The US federal deficit has reached 1.38 trillion US dollars with one month left for the current fiscal year, according to Treasury Department statistics released on Friday. In August the deficit was 111.4 billion US dollars.
The huge deficit in the 11 months of the current fiscal year is more than triple the amount of red ink incurred during the year-ago period. Deficit for all of 12 months of 2008 was 454.8 billion dollars.
President Barack Obama administration is forecasting that the budget deficit would rise to an all-time high of 1.58 trillion dollars in the current fiscal year. However the new forecast was lower than the 1.84 trillion dollars estimated in February.
At the current pace the US administration admits that the accumulated deficit from 2010 to 2019 could reach over 9 trillion US dollars. The current deficit is over 13% of GDP.
The worsening budget deficit reflects the soaring costs of the government's economic stimulus package and financial rescue program, and the recession, which has resulted in sharp decline in tax revenue. While tax revenue is down, the government is paying out more than expected for unemployment benefits and food stamps.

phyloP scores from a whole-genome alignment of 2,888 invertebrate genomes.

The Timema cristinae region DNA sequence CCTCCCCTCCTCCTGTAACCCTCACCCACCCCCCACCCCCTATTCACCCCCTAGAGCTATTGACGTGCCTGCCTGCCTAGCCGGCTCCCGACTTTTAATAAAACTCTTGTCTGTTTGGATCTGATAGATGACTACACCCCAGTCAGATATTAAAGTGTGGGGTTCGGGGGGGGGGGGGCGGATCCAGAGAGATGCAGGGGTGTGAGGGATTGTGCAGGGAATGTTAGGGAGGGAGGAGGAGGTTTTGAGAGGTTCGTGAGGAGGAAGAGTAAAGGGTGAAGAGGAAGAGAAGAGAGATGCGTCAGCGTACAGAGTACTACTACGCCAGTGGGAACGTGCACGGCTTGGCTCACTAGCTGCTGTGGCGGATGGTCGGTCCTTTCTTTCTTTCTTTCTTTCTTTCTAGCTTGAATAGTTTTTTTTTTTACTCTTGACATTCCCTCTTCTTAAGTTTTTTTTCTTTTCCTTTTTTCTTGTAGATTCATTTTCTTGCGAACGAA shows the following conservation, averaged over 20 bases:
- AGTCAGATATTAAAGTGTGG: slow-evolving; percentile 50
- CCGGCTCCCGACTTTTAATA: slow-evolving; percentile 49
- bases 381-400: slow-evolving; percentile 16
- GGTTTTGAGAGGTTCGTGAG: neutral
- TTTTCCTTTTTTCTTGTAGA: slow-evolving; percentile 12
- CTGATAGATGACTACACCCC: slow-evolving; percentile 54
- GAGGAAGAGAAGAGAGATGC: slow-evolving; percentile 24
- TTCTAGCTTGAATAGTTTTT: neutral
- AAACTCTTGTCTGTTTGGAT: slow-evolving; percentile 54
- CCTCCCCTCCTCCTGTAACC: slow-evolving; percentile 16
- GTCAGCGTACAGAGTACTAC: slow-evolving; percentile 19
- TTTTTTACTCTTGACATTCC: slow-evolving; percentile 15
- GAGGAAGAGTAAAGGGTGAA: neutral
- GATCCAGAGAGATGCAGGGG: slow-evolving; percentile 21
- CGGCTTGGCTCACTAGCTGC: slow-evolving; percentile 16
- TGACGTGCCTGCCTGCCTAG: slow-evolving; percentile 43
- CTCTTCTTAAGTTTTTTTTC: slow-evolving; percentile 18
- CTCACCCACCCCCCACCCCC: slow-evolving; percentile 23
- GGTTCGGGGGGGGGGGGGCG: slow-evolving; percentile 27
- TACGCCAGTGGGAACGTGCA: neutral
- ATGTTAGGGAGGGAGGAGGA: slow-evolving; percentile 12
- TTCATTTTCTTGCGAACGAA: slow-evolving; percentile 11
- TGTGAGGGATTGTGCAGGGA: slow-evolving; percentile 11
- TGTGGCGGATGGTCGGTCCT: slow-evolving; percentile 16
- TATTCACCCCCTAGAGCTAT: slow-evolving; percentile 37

Two weeks ago the White House announced a budget estimate for fiscal 2009 equivalent to 1.58 billion US dollars, hoping that September which normally delivers a surplus could help with 200 billion US dollars.
However if this is not the case it would mean 12 consecutive months in the red, which has only been recorded three times in recent history: July 1982/May 1983; May 1986/March 1987 and May 1991/March 1992.
The US Treasury pointed out that revenue in August was down 145.5 billion USD compared to a year ago. The eleven months revenue of fiscal 2008 totalled 2.25 trillion compared to the 1.88 trillion of this year.